District 13 also has a regular Talk to a Lawyer Today program on the first Thursday of every month. In District 3 - Adams, Allen, DeKalb, Huntington, LaGrange, Noble, Steuben, Wells, and Whitley counties - 48 attorneys and six non-attorney volunteers helped 193 people, based on information from Indianapolis attorney Patricia McKinnon, who volunteers and helps track statistics statewide.

McKinnon also told Indiana Lawyer that in District 14 - Clark, Floyd, Harrison, Crawford, Orange, Washington, and Scott counties - seven attorney volunteers answered 16 calls, mostly about family law issues. In District 1 ­- Jasper, Lake, LaPorte, Newton, Porter, Pulaski, and Starke counties - plan administrator Judith Stanton was still compiling the data from multiple sites in her area. She did say the number of people asking for help was up in Starke County and down at the Valparaiso University School of Law site.

This event has been sponsored by the Indiana State Bar Association since 2002.

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  1. by the time anybody gets to such files they will probably have been totally vacuumed anyways. they're pros at this at universities. anything to protect their incomes. Still, a laudable attempt. Let's go for throat though: how about the idea of unionizing football college football players so they can get a fair shake for their work? then if one of the players is a pain in the neck cut them loose instead of protecting them. if that kills the big programs, great, what do they have to do with learning anyways? nada. just another way for universities to rake in the billions even as they skate from paying taxes with their bogus "nonprofit" status.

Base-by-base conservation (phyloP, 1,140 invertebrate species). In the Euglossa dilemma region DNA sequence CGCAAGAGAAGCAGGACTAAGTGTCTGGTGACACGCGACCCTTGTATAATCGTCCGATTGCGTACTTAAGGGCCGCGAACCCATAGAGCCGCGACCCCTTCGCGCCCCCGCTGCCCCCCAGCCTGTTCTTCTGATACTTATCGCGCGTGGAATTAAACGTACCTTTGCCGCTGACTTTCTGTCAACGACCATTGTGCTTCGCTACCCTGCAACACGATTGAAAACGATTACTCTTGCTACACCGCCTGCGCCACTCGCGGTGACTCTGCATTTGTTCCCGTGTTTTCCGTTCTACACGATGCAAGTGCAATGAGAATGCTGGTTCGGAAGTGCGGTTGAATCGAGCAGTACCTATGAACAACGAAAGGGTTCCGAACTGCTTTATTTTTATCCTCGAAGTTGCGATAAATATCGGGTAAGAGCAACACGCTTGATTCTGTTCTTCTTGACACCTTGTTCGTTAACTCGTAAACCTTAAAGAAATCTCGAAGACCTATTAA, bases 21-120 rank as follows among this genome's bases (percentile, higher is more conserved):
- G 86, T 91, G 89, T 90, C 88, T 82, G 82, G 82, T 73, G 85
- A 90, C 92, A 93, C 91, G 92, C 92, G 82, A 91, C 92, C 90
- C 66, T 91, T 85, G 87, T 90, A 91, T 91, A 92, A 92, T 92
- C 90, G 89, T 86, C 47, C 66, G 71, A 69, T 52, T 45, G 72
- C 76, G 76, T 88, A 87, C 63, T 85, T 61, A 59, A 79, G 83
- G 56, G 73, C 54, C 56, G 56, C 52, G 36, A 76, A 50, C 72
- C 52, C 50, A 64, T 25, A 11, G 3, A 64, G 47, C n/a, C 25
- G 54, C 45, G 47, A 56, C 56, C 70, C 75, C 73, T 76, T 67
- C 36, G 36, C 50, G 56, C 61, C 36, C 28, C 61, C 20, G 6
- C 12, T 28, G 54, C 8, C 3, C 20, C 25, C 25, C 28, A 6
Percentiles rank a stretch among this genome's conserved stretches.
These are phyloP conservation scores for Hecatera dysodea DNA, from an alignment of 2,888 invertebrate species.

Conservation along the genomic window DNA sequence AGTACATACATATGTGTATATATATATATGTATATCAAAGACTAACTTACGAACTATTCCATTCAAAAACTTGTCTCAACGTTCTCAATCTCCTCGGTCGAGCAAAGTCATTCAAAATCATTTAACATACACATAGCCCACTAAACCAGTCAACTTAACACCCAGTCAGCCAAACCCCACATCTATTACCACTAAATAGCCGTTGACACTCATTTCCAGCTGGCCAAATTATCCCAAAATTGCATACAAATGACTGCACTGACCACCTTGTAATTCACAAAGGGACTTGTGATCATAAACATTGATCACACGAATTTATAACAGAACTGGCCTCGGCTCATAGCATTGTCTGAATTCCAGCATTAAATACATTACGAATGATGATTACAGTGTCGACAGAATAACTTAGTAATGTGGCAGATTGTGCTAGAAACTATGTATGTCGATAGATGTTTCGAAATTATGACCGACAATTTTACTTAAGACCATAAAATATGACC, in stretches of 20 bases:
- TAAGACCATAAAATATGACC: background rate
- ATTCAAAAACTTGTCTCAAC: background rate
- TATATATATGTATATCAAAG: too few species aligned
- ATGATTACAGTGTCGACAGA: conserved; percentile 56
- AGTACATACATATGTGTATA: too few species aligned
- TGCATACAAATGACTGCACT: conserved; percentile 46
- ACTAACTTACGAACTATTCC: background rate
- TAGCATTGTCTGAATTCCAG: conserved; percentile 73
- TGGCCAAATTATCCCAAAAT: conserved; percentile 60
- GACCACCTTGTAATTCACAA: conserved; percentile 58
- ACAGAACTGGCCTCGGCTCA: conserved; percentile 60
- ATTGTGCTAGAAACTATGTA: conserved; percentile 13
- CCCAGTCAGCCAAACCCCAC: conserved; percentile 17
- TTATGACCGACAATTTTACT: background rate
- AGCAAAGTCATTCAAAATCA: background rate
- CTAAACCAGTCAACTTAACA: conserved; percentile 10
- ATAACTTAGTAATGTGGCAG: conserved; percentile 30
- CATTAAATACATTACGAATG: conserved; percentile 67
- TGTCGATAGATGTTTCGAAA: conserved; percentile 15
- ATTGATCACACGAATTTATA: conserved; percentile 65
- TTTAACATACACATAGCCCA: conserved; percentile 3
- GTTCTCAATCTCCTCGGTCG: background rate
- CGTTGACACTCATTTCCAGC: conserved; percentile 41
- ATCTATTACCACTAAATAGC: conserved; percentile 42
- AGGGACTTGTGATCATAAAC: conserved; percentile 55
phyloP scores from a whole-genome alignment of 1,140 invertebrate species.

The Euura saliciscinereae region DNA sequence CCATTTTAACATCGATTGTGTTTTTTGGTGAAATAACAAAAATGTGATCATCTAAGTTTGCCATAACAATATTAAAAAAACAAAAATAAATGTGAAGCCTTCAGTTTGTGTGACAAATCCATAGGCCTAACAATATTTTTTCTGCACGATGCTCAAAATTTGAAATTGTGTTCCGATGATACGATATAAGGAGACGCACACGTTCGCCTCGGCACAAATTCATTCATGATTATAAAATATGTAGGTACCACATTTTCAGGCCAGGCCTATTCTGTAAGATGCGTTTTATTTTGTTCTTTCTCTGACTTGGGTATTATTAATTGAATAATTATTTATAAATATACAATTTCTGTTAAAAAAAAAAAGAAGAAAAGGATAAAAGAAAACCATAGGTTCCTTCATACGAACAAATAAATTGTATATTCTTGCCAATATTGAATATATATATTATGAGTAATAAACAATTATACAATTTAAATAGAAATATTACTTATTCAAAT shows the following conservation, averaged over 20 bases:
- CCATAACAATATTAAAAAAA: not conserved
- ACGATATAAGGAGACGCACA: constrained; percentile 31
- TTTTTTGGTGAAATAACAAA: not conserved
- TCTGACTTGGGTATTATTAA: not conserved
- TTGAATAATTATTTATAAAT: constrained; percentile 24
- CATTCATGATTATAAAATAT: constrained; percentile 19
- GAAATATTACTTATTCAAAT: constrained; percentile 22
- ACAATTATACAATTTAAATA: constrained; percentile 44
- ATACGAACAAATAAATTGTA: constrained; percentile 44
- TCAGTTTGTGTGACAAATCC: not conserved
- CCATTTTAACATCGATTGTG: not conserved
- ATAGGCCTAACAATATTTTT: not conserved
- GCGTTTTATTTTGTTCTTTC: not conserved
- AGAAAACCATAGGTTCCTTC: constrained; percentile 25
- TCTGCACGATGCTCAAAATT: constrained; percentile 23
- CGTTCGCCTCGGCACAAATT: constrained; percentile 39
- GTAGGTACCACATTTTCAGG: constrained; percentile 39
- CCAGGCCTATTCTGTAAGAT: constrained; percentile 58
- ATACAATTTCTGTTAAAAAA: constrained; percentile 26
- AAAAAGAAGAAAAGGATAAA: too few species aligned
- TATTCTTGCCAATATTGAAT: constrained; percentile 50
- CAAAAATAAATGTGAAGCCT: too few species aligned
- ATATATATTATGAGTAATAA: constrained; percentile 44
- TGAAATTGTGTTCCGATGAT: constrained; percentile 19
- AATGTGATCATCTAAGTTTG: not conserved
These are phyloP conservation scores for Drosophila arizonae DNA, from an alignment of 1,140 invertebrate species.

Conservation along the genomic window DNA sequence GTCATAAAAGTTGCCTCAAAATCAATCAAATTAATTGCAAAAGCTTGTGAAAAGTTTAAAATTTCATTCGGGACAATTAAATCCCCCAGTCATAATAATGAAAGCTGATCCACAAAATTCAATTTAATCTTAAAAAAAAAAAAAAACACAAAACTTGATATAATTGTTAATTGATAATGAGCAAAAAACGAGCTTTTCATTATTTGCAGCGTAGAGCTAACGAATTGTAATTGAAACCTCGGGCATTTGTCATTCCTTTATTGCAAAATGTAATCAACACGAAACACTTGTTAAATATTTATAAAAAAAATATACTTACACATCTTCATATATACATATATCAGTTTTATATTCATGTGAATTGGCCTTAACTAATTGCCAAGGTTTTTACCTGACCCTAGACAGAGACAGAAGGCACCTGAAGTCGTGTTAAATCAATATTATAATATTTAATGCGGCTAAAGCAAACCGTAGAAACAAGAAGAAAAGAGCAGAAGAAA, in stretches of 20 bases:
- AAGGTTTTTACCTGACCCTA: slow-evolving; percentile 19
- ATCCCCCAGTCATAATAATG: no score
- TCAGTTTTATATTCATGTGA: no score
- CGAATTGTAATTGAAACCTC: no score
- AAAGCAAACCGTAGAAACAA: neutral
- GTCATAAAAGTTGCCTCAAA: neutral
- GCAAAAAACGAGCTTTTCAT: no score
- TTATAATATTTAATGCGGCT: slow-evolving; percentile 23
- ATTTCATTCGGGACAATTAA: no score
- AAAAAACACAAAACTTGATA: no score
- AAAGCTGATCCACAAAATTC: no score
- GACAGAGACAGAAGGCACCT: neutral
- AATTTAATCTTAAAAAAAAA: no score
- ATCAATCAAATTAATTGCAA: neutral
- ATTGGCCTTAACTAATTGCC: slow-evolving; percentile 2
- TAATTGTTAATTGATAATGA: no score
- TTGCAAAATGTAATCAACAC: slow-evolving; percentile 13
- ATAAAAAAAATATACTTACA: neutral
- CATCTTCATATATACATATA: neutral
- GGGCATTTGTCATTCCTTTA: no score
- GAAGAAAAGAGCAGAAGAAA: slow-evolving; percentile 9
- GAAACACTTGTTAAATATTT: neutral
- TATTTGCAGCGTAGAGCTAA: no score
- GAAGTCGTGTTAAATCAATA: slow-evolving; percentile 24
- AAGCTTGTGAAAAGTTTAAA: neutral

2. Um the affidavit from the lawyer is admissible, competent evidence of reasonableness itself. And anybody who had done law work in small claims court would not have blinked at that modest fee. Where do judges come up with this stuff? Somebody is showing a lack of experience and it wasn't the lawyers

  3. My children were taken away a year ago due to drugs, and u struggled to get things on track, and now that I have been passing drug screens for almost 6 months now and not missing visits they have already filed to take my rights away. I need help.....I can't loose my babies. Plz feel free to call if u can help. Sarah at 765-865-7589

  4. Females now rule over every appellate court in Indiana, and from the federal southern district, as well as at the head of many judicial agencies. Give me a break, ladies! Can we men organize guy-only clubs to tell our sob stories about being too sexy for our shirts and not being picked for appellate court openings? Nope, that would be sexist! Ah modernity, such a ball of confusion. https://www.youtube.com/watch?v=QmRsWdK0PRI

  5. LOL thanks Jennifer, thanks to me for reading, but not reading closely enough! I thought about it after posting and realized such is just what was reported. My bad. NOW ... how about reporting who the attorneys were raking in the Purdue alum dollars?